Heather Lander is a graduate from the Glasgow School of Art with a B.A. (Hons) Fine Art Drawing and Painting and a Master of Fine Art with distinction. Recipient of the The Bram Stoker prize - awarded annually for"the best imaginative work of the Session in any branch of effort in the School" - her work questions how humans in a technological age continue to respond to reality. Unlike Jean Baudrillard's philosophical theories in Simulacra and Simulation (1981) that argue that thehuman experience is of a simulation of reality in our modern world, Lander investigates how we perceive reality in a world centred around illusionistic systems.
Much of Lander's 3D work involves sculpture made from sheets of perspex. She uses a laser cutter to emulate shapes from her previous paintings. The perspex shapes have notches in them which enable the structures to be assembled in different ways. By doing so, she experiments with how elements from one artwork can come together in a multiple of forms: transforming a flat, two dimensional painting into a three-dimensional sculpture. By sanding the perspex in certain areas, the light reacts differently when projection mapped onto the final installation. The colour and forms from her paintings, now projected onto sculpture, are unrecognisable from looking at the video footage. This imagery become another stage in Heather Lander's process - representing film as well as sculpture. The sculptures themselves span her experimentation into using a variety of different materials - including mirror, glass and acetate.
We speak to Heather about the meaning and methodology behind her sculptures and installations:
"Our perception of reality, and how phenomena such as illusions and technology can alter this, has become a key component to my work over the past few years. How we recognise and keep hold of realty in a world that is working towards complete virtual immersion is the question my work currently investigates. The nature of, and the relations between, magic, illusion, reality and the virtual are central to my practice and my thought processes in the studio."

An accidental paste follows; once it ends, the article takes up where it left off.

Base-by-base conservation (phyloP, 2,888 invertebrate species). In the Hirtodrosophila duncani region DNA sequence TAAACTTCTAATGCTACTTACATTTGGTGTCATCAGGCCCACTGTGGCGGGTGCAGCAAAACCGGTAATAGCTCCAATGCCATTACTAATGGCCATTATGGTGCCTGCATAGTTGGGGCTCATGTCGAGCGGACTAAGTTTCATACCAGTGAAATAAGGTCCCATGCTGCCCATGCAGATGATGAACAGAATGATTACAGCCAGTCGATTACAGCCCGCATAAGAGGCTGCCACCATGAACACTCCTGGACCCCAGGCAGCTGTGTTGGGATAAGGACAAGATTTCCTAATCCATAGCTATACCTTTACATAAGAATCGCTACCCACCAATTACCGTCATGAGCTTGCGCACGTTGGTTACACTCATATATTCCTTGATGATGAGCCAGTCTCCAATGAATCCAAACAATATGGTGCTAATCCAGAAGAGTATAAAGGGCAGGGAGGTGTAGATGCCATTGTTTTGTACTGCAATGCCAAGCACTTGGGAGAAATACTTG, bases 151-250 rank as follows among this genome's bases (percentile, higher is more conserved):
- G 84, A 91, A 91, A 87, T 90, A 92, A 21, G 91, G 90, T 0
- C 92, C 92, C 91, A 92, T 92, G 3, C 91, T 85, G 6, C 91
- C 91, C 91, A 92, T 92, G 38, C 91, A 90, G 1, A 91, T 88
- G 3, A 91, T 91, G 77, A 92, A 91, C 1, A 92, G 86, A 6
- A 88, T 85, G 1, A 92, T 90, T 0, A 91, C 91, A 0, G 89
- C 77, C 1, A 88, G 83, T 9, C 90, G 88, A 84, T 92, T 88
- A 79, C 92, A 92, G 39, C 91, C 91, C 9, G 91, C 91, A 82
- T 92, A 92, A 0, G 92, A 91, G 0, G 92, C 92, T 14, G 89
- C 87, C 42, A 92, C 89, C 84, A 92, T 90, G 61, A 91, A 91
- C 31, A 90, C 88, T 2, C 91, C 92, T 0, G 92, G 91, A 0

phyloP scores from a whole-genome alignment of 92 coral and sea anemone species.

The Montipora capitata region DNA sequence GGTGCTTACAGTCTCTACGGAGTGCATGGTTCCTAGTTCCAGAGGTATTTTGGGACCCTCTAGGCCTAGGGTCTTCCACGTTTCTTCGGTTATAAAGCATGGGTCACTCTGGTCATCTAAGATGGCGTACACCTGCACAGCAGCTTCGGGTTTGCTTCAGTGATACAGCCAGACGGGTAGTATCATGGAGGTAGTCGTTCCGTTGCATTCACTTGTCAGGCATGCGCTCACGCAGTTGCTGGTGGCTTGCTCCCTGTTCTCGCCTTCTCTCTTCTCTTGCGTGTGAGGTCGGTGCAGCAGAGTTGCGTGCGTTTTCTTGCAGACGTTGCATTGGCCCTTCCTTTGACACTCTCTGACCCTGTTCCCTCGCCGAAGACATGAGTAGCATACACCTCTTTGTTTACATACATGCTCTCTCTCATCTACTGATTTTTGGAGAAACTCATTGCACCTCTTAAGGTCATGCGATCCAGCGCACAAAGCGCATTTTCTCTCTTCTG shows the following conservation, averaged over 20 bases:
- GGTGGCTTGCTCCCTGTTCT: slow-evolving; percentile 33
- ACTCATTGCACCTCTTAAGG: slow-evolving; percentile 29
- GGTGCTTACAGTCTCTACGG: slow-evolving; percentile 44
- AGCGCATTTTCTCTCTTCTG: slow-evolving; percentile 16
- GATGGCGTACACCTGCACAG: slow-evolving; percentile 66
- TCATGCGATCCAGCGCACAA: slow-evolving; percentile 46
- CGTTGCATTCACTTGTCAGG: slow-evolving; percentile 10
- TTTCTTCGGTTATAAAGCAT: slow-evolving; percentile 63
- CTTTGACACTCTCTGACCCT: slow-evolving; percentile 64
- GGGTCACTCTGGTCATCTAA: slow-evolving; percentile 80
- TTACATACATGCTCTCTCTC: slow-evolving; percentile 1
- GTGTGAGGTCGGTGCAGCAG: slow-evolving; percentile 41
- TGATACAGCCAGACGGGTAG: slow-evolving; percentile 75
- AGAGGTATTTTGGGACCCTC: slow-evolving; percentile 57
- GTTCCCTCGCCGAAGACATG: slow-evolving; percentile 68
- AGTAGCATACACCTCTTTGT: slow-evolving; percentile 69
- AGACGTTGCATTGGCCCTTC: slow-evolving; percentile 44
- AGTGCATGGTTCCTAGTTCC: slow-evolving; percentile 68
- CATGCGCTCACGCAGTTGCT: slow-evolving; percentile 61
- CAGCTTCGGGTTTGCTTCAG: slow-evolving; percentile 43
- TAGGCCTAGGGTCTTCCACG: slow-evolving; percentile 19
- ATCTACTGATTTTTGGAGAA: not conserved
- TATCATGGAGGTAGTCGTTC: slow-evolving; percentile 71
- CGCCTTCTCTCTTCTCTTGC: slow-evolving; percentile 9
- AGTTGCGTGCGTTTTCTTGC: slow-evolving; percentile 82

"I have been drawn towards abstraction since I first became interested in pursuing an artistic career, and I have seen my practice follow a distinct and ever more defined line of investigation into this. For several years, my focus was on painting- this led me into the study of illusion. It was during my time at the GSA on the MFA programme that I began to follow a line of enquiry which expanded my studio practice into the digital realm by means of video installation, with the intention to further study the power and history of illusion."
"My current work adapts the traditional idea of the screen. It transforms it into sculptural elements using translucent, reflective and mirrored surfaces to exploit the properties of the light coming from the projectors and/or monitors. The idea of the physical versus the virtual drives my studio practice as the need to understand the differences, and similarities, between these is a constant objective. The more I investigate the virtual the more I feel the need to understand what effects it will have on art, and humanity as a whole."
"On completion of the MFA in June of this year, which culminated in a group exhibition at the Glue Factory in Glasgow, the director of the art school selected my work for the Bram Stoker award. This award is given each year to one student from across all of the GSA degree shows for the most imaginative exhibition of work. I was honoured to receive such a distinction, which has been a part of the art school’s tradition since Bram Stoker himself visited the art school in 1903, and first awarded the medal to a student during the degree shows."
"In April 2016, I will be exhibiting with fellow artist and friend Simon Harlow as part of the Glasgow International festival in the large Victorian courtyard of the Briggait. Together we will be creating a large scale sculptural and video installation. I am excited to have the opportunity to show work within the architecture of this historic building."
Heather has recently been invited to exhibit at the University College of Cork with Pluck Projects. This exhibition will take place in November of this year.